By Greg Robb
The aftermath of the coronavius pandemic has created so much ambiguity about the U.S. economy that Federal Reserve officials could find themselves seriously divided over the proper course of action, a rare experience for the central bank. Divisions might be revealed in the open next year.
For decades, Wall Street has become used to a U.S. central bank where “dissents have been isolated,” said Steve Englander, head of North America Macro Strategy for Standard Chartered Bank. Uncertainty over policy could lead to volatile markets.
Englander said the Fed disagreement over the economy is not ideological. There are just different points of view.
“I think everyone respects [Fed Chariman Jerome] Powell, and its not like the Democrats and Republicans in Congress,” he said.
Fundamental questions are being debated among Fed officials. Is the labor market tight or loose? Will the spike in inflation be temporary or long-lasting? Is the health of the recovery still uncertain?
“Right now, the economy is in a state of flux — it’s a state of constant change and churn,” New York Fed President John Williams told reporters earlier this month.
Supply and demand are moving very quickly, with some parts of the economy experiencing slack and other parts very tight, he added.
The Fed’s interest-rate committee, formally known as the Federal Open Market Committee, is fairly dovish this year, and there have been no dissents to the leadership of Powell.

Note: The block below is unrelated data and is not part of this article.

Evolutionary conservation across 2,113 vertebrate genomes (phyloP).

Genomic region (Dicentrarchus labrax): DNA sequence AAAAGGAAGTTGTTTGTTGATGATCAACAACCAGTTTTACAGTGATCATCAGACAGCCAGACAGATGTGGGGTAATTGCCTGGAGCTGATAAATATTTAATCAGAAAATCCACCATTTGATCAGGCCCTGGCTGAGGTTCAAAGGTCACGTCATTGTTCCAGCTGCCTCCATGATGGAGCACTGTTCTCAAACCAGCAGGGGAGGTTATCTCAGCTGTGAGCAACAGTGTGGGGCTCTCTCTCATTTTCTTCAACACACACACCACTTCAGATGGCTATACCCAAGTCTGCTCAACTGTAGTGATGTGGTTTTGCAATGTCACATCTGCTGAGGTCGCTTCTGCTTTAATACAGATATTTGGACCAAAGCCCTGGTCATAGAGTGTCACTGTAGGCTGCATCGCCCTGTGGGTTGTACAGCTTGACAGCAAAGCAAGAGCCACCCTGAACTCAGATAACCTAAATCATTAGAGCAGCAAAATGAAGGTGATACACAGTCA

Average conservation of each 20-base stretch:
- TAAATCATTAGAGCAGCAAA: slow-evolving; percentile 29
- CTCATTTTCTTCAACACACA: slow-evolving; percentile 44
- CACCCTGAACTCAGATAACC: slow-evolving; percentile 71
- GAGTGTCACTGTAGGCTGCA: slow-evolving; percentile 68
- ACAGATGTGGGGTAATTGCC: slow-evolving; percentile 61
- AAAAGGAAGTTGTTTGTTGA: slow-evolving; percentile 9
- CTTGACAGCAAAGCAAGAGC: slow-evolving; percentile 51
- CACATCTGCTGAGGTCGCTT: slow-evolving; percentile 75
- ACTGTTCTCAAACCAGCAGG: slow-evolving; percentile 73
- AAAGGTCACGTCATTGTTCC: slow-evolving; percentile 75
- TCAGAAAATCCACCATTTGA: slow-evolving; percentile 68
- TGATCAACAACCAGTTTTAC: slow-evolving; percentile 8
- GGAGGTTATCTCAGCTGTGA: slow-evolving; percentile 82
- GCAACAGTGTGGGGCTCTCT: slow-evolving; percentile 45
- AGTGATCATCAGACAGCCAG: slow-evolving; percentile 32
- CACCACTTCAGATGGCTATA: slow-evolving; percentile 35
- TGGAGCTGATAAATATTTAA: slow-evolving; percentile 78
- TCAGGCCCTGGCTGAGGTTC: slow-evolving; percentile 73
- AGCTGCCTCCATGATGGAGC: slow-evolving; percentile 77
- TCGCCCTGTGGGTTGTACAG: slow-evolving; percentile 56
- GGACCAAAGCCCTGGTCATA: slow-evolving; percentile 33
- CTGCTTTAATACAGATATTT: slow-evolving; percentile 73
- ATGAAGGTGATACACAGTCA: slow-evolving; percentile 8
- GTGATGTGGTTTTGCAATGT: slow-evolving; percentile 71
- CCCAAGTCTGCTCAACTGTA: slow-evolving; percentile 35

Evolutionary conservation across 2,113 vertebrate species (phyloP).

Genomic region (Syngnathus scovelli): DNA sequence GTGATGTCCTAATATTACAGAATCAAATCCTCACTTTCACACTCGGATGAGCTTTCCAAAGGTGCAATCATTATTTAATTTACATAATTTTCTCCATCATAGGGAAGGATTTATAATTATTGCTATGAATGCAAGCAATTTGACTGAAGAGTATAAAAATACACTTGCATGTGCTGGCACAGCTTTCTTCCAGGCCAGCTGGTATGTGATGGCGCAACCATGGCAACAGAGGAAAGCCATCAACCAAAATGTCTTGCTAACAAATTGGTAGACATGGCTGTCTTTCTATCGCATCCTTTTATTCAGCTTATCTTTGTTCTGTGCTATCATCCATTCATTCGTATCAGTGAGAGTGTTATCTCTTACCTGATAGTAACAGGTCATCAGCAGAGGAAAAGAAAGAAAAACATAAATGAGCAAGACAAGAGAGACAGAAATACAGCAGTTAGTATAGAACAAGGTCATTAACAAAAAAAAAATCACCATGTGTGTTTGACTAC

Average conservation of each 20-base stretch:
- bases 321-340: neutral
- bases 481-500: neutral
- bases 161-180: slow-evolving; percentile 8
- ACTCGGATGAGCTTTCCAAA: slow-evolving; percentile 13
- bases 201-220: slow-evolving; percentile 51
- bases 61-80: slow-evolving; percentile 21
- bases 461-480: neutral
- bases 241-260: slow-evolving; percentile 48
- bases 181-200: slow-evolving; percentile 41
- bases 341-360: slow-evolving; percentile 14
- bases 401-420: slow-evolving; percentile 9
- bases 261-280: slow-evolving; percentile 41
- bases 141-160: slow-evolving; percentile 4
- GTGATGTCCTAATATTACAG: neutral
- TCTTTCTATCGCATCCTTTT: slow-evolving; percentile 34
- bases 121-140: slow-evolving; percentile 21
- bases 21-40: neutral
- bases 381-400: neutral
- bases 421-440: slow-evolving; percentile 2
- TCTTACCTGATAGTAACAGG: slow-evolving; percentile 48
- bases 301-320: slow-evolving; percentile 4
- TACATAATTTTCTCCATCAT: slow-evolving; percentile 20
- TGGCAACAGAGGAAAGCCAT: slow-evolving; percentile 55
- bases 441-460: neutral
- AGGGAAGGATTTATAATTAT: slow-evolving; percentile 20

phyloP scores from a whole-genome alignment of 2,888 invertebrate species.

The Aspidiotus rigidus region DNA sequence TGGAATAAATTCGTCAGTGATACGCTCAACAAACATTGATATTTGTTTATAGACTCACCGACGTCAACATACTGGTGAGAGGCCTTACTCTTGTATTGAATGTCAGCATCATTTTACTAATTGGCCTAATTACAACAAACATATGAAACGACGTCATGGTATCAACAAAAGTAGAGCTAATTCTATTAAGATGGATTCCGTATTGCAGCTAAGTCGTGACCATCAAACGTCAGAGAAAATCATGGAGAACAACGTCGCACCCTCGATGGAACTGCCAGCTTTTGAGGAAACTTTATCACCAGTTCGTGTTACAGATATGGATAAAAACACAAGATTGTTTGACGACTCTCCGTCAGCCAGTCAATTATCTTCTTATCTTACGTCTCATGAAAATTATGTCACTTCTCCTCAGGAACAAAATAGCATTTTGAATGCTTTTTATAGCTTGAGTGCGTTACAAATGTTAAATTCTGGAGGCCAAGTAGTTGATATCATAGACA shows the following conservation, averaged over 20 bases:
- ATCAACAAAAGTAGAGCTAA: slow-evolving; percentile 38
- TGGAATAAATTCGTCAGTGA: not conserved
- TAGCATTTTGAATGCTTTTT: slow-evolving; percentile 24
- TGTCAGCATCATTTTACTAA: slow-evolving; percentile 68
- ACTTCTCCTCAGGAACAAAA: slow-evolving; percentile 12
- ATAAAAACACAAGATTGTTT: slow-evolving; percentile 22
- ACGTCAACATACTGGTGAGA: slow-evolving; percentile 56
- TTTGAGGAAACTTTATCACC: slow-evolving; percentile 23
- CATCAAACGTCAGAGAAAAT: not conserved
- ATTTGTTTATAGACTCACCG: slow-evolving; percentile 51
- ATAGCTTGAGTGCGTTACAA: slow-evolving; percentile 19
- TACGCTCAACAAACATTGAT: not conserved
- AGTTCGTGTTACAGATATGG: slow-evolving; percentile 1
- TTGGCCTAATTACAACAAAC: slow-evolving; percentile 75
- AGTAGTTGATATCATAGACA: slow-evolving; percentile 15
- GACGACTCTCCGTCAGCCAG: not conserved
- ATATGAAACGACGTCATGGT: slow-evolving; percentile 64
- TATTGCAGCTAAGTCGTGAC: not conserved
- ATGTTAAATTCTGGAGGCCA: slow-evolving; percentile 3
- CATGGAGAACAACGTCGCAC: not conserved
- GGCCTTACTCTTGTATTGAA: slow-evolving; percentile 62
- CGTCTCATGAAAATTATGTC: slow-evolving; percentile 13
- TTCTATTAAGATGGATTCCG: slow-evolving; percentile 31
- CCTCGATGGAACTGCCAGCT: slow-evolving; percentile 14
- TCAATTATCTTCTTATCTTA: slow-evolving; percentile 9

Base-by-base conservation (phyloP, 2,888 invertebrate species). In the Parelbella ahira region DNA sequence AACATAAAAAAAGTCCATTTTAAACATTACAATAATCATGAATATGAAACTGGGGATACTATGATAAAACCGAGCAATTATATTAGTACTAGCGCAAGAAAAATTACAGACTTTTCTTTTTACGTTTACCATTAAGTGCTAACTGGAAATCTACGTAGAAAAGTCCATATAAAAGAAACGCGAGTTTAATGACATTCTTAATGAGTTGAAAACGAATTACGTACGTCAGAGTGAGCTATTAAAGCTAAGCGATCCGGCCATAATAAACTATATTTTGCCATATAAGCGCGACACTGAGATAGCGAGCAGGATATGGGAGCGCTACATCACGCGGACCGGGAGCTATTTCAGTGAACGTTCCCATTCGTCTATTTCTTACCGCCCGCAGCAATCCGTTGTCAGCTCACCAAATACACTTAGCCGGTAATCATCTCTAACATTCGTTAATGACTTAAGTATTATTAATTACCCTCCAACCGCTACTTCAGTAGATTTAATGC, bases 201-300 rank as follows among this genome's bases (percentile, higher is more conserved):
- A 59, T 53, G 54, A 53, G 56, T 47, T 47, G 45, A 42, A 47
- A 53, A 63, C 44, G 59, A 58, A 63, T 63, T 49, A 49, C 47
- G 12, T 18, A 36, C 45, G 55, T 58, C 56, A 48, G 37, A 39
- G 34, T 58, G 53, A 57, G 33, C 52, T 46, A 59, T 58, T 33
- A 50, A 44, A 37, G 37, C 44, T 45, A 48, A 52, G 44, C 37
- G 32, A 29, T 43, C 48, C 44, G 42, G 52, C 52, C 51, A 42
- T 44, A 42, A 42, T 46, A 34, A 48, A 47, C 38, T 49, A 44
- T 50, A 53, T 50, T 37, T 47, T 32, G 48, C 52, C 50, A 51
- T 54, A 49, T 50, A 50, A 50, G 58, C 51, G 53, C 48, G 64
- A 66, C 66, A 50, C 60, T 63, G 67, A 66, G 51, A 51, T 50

Read: These are not normal times for the Fed
But next year, the four regional Fed presidents who have a vote on policy are all heavily hawkish, Englander notes. He sees the possibility there could be as many as five dissents or more to policy decisions.
“It is even possible that Fed Chairman Jerome Powell could be outvoted,” Englander said. A Fed chairman being in the minority has not happened since the 1980s.
Rotating onto the FOMC in 2022 are St. Louis Fed President James Bullard, Kansas City Fed President Esther George, and Boston Fed President Eric Rosengren. These three officials have called for the Fed to taper its bond purchases sooner rather than later. Cleveland Fed President Loretta Mester will also be a voting member of the FOMC next year. She hasn’t been as hawkish but still would like to see the asset purchases end by the middle of 2022, earlier than many doves.
The FOMC “will look hard for ways to avoid such a split in its ranks,” Englander said.
Powell has championed a new dovish policy framework, under which the Fed has said it will hold interest rates close to zero until the labor market has hit maximum employment and inflation has risen to 2% and is on track “to moderately exceed 2% for some time.”
Carl Tannenbaum, chief economist at Northern Trust in Chicago, thinks the Fed’s new strategy on raising rates is too opaque.
“The Fed did not tell us over what time period they wanted inflation to average 2%. They did not say there is a level of periodic inflation that would be too high,” he said.
“So we really don’t know where the tripwire is or how they would inject the data that’s incoming. That’s why we’re back to parsing statements and clues. If their intent was to make things more transparent, they have not been successful,” Tannenbaum added.